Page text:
One use that would not be, Lipman noted, is cultivation. “I advocated that small-scale cultivation in residential areas be limited to a maximum of 5,000 square feet,” he said. “Probably half of that is sufficient.” He called “prudent” Currier's proposed language, which would limit cultivation in those districts to 5 percent of lot area with a maximum of 5,000 square feet. “That would give those voters who might be hesitant to support (cultivation there) a greater sense of control,” he said.
Speaking for the agricultural advisory council, Judy Scanlon said members recommended there be no restrictions on the number of licenses for small-scale cultivation. “Two licenses could be taken by a large-scale (use) in the industrial zone and shut out small farmers,” she said. The council asked that existing barns and greenhouses be grandfathered when considering setbacks from property lines.
Carl Trevison said he had concerns about cultivation in residential neighborhoods, “places where children congregate. It's not that a growing field will harm that, (but) I don't know if it's sending a great message. I assume there are agricultural areas in town.”
Speaking as an individual, Scanlon said, “Our small farms in Orleans are located in residential areas. We don't have an agricultural district per se... We are discussing small-scale cultivation. A greenhouse could be full of tomatoes or cannabis plants and nobody would know.” She added that “extremely stringent” security requirements for cultivation operations will prevent many people from participating in the business.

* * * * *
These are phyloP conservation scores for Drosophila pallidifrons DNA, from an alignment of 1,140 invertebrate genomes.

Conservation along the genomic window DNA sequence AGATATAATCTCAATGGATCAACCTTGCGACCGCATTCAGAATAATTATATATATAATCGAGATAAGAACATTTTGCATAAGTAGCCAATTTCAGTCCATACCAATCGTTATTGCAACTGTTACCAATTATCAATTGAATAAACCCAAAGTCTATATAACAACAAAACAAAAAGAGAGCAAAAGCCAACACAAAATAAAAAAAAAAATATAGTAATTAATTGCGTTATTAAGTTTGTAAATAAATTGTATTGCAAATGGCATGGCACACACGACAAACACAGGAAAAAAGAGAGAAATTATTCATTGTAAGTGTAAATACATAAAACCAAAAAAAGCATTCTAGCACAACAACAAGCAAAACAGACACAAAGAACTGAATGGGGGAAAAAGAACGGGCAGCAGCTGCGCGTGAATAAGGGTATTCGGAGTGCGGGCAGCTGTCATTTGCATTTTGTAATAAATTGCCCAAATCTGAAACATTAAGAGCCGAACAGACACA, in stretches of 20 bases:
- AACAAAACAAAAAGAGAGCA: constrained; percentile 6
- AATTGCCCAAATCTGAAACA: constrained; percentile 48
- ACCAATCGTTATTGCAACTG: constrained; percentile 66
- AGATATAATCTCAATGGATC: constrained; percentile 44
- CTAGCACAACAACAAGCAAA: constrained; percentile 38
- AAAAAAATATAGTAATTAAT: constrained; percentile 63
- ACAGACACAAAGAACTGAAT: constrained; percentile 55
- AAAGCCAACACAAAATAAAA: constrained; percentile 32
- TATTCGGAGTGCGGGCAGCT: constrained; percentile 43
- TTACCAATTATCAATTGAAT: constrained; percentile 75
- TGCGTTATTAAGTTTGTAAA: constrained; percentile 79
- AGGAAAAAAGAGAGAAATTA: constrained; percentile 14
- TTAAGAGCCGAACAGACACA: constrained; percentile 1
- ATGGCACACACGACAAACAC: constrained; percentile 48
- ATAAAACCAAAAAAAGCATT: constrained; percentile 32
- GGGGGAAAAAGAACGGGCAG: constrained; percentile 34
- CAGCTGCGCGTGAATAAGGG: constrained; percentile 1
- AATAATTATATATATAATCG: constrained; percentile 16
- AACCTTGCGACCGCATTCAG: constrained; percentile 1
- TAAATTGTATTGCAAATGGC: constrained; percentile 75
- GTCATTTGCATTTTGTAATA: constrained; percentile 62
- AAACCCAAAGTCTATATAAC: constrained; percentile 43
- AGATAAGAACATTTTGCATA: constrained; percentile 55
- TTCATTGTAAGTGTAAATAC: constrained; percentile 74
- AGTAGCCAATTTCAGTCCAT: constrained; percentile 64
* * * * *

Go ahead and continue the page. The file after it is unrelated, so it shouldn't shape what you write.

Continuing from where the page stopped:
John Sargent remained unconvinced. “Tell me one place that wouldn't be harmed economically if one of these (cultivation in residential districts) went in next to you... This is like somebody coming and saying, 'I have the ability to fix cars, so I want to open a garage in my residential area.' You're opening the door to all sorts of problems.”
The controversy was what prompted the planning board to propose two bylaw amendments, one dealing specifically with cultivation in residential areas. That would give town meeting the option of endorsing the bulk of marijuana establishment rules in one article and voting on residential cultivation in another. Currier proposes to combine both matters in one article.
In a “morning after” report to Town Administrator John Kelly, Meservey noted that the board had continued the hearing on its two articles to Aug. 14 to take more testimony. “Lastly,” he wrote, “on the question of allowing Marijuana Cultivators in the Residential Districts, the Board continued to wrestle with the question, with no clear direction evident at this time.”
What was clear, Meservey wrote, was that the board was leaning toward increasing the number of retailers allowed in the current draft and not limiting other types of marijuana establishments.
At meeting's end, Bechtold stepped down after two years as chairman and vice chair Andrea Reed was elected chair unanimously. She nominated Chet Crabtree as vice chair, with similar results.